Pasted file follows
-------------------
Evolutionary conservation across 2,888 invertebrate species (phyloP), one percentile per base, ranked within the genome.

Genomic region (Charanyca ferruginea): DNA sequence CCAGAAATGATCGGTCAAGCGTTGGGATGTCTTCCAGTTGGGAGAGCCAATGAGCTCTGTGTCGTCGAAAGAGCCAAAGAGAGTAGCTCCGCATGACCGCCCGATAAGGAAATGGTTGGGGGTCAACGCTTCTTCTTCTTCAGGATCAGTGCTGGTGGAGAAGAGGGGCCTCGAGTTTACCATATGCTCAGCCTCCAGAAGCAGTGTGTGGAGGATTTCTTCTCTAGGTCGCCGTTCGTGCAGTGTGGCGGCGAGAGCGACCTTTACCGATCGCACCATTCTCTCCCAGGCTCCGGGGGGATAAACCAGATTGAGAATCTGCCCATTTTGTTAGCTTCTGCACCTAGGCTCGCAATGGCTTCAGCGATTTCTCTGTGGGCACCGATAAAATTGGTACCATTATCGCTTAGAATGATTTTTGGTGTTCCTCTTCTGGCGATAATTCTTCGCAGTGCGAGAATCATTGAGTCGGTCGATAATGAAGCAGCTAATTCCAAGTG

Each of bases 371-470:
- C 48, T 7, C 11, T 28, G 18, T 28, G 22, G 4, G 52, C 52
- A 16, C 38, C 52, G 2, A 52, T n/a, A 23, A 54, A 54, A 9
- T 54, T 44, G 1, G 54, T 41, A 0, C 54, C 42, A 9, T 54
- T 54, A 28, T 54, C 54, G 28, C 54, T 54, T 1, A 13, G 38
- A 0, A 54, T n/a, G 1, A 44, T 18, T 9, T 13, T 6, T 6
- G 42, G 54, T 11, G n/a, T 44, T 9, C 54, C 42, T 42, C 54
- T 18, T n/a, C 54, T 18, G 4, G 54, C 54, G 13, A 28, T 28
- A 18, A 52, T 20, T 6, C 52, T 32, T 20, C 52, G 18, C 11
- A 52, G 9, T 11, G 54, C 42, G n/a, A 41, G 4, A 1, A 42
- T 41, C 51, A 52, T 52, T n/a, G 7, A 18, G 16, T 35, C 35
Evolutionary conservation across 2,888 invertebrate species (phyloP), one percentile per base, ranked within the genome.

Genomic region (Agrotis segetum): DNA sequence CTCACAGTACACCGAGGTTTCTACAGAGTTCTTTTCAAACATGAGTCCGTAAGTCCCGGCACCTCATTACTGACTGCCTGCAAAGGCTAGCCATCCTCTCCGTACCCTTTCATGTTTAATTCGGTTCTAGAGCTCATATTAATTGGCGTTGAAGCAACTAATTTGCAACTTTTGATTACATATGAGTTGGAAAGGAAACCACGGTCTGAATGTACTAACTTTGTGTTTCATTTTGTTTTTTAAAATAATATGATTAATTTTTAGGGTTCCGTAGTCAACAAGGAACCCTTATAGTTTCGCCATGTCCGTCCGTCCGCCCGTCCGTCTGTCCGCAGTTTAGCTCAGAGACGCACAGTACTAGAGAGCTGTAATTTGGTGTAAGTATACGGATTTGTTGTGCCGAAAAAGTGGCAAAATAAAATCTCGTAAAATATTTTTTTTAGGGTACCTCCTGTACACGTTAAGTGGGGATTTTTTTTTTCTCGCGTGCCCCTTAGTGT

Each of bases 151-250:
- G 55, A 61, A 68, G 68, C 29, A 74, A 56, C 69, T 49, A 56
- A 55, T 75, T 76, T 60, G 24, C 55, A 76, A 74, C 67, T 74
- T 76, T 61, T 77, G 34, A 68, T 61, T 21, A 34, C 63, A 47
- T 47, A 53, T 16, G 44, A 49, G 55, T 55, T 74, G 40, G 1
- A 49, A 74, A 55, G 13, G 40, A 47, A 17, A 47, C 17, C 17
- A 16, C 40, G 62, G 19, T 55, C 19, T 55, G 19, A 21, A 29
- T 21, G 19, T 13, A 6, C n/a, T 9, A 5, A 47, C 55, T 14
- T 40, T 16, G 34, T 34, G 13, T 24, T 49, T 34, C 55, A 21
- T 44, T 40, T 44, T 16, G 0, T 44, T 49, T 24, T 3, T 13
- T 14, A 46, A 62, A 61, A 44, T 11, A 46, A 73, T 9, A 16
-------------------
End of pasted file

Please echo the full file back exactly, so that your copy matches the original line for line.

Evolutionary conservation across 2,888 invertebrate species (phyloP), one percentile per base, ranked within the genome.

Genomic region (Charanyca ferruginea): DNA sequence CCAGAAATGATCGGTCAAGCGTTGGGATGTCTTCCAGTTGGGAGAGCCAATGAGCTCTGTGTCGTCGAAAGAGCCAAAGAGAGTAGCTCCGCATGACCGCCCGATAAGGAAATGGTTGGGGGTCAACGCTTCTTCTTCTTCAGGATCAGTGCTGGTGGAGAAGAGGGGCCTCGAGTTTACCATATGCTCAGCCTCCAGAAGCAGTGTGTGGAGGATTTCTTCTCTAGGTCGCCGTTCGTGCAGTGTGGCGGCGAGAGCGACCTTTACCGATCGCACCATTCTCTCCCAGGCTCCGGGGGGATAAACCAGATTGAGAATCTGCCCATTTTGTTAGCTTCTGCACCTAGGCTCGCAATGGCTTCAGCGATTTCTCTGTGGGCACCGATAAAATTGGTACCATTATCGCTTAGAATGATTTTTGGTGTTCCTCTTCTGGCGATAATTCTTCGCAGTGCGAGAATCATTGAGTCGGTCGATAATGAAGCAGCTAATTCCAAGTG

Each of bases 371-470:
- C 48, T 7, C 11, T 28, G 18, T 28, G 22, G 4, G 52, C 52
- A 16, C 38, C 52, G 2, A 52, T n/a, A 23, A 54, A 54, A 9
- T 54, T 44, G 1, G 54, T 41, A 0, C 54, C 42, A 9, T 54
- T 54, A 28, T 54, C 54, G 28, C 54, T 54, T 1, A 13, G 38
- A 0, A 54, T n/a, G 1, A 44, T 18, T 9, T 13, T 6, T 6
- G 42, G 54, T 11, G n/a, T 44, T 9, C 54, C 42, T 42, C 54
- T 18, T n/a, C 54, T 18, G 4, G 54, C 54, G 13, A 28, T 28
- A 18, A 52, T 20, T 6, C 52, T 32, T 20, C 52, G 18, C 11
- A 52, G 9, T 11, G 54, C 42, G n/a, A 41, G 4, A 1, A 42
- T 41, C 51, A 52, T 52, T n/a, G 7, A 18, G 16, T 35, C 35
Evolutionary conservation across 2,888 invertebrate species (phyloP), one percentile per base, ranked within the genome.

Genomic region (Agrotis segetum): DNA sequence CTCACAGTACACCGAGGTTTCTACAGAGTTCTTTTCAAACATGAGTCCGTAAGTCCCGGCACCTCATTACTGACTGCCTGCAAAGGCTAGCCATCCTCTCCGTACCCTTTCATGTTTAATTCGGTTCTAGAGCTCATATTAATTGGCGTTGAAGCAACTAATTTGCAACTTTTGATTACATATGAGTTGGAAAGGAAACCACGGTCTGAATGTACTAACTTTGTGTTTCATTTTGTTTTTTAAAATAATATGATTAATTTTTAGGGTTCCGTAGTCAACAAGGAACCCTTATAGTTTCGCCATGTCCGTCCGTCCGCCCGTCCGTCTGTCCGCAGTTTAGCTCAGAGACGCACAGTACTAGAGAGCTGTAATTTGGTGTAAGTATACGGATTTGTTGTGCCGAAAAAGTGGCAAAATAAAATCTCGTAAAATATTTTTTTTAGGGTACCTCCTGTACACGTTAAGTGGGGATTTTTTTTTTCTCGCGTGCCCCTTAGTGT

Each of bases 151-250:
- G 55, A 61, A 68, G 68, C 29, A 74, A 56, C 69, T 49, A 56
- A 55, T 75, T 76, T 60, G 24, C 55, A 76, A 74, C 67, T 74
- T 76, T 61, T 77, G 34, A 68, T 61, T 21, A 34, C 63, A 47
- T 47, A 53, T 16, G 44, A 49, G 55, T 55, T 74, G 40, G 1
- A 49, A 74, A 55, G 13, G 40, A 47, A 17, A 47, C 17, C 17
- A 16, C 40, G 62, G 19, T 55, C 19, T 55, G 19, A 21, A 29
- T 21, G 19, T 13, A 6, C n/a, T 9, A 5, A 47, C 55, T 14
- T 40, T 16, G 34, T 34, G 13, T 24, T 49, T 34, C 55, A 21
- T 44, T 40, T 44, T 16, G 0, T 44, T 49, T 24, T 3, T 13
- T 14, A 46, A 62, A 61, A 44, T 11, A 46, A 73, T 9, A 16